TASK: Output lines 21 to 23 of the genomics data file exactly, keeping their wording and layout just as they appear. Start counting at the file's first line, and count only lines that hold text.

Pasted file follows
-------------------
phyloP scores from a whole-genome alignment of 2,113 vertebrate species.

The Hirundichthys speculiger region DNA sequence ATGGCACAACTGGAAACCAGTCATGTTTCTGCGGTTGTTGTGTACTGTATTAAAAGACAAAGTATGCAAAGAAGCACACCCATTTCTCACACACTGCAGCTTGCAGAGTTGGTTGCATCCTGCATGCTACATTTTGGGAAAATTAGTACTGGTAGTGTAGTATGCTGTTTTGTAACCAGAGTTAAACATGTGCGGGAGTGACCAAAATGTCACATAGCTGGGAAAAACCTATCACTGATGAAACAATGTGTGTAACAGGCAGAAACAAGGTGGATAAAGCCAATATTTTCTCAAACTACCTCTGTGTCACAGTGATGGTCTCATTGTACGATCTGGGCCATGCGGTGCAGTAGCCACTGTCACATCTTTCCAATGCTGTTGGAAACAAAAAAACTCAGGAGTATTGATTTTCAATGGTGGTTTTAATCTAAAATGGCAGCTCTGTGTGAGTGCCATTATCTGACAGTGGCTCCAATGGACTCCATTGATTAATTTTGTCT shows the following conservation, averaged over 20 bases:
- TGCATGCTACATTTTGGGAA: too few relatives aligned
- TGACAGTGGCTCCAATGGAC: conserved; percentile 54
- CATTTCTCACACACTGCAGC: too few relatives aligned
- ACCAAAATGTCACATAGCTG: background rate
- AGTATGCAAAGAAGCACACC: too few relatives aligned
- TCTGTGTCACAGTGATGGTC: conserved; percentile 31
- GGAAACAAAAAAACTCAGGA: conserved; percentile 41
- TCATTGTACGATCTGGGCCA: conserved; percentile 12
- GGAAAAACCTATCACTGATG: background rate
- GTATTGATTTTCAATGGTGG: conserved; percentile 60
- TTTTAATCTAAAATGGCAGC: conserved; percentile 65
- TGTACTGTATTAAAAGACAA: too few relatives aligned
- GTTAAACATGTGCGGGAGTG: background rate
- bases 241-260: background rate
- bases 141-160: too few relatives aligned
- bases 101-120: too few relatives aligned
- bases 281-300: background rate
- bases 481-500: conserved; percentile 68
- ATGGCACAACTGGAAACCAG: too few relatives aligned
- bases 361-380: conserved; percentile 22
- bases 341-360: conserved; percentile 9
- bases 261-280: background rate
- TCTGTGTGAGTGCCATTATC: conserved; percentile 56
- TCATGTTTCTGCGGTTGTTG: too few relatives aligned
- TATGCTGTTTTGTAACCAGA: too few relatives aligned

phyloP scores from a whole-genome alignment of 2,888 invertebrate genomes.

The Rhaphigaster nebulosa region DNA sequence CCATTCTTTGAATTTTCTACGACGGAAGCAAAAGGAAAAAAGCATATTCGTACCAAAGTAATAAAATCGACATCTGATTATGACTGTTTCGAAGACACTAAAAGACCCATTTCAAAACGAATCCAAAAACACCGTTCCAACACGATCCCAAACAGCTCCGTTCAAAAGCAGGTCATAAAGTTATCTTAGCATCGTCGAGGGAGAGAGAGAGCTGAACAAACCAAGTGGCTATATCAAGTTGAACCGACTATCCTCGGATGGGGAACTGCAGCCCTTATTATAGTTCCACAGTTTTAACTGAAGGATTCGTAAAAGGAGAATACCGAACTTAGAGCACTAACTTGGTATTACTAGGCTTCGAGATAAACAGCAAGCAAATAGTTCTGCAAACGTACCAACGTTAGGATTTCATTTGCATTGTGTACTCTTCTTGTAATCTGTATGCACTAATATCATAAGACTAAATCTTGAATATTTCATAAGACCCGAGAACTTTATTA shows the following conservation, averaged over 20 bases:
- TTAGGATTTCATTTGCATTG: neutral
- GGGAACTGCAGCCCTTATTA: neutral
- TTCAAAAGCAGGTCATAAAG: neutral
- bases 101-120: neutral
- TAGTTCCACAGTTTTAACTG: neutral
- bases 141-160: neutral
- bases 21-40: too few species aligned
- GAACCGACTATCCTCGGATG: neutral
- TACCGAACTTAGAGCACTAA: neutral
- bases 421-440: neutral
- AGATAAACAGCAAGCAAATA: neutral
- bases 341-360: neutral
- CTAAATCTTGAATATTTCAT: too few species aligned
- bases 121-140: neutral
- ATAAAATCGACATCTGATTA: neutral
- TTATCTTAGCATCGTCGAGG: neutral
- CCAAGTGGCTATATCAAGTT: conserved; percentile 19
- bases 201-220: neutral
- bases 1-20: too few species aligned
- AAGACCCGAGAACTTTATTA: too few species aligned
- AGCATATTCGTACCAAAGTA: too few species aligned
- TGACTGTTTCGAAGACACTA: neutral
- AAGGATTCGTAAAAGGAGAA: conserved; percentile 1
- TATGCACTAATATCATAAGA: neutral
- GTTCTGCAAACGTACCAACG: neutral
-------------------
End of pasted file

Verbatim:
- ATGGCACAACTGGAAACCAG: too few relatives aligned
- bases 361-380: conserved; percentile 22
- bases 341-360: conserved; percentile 9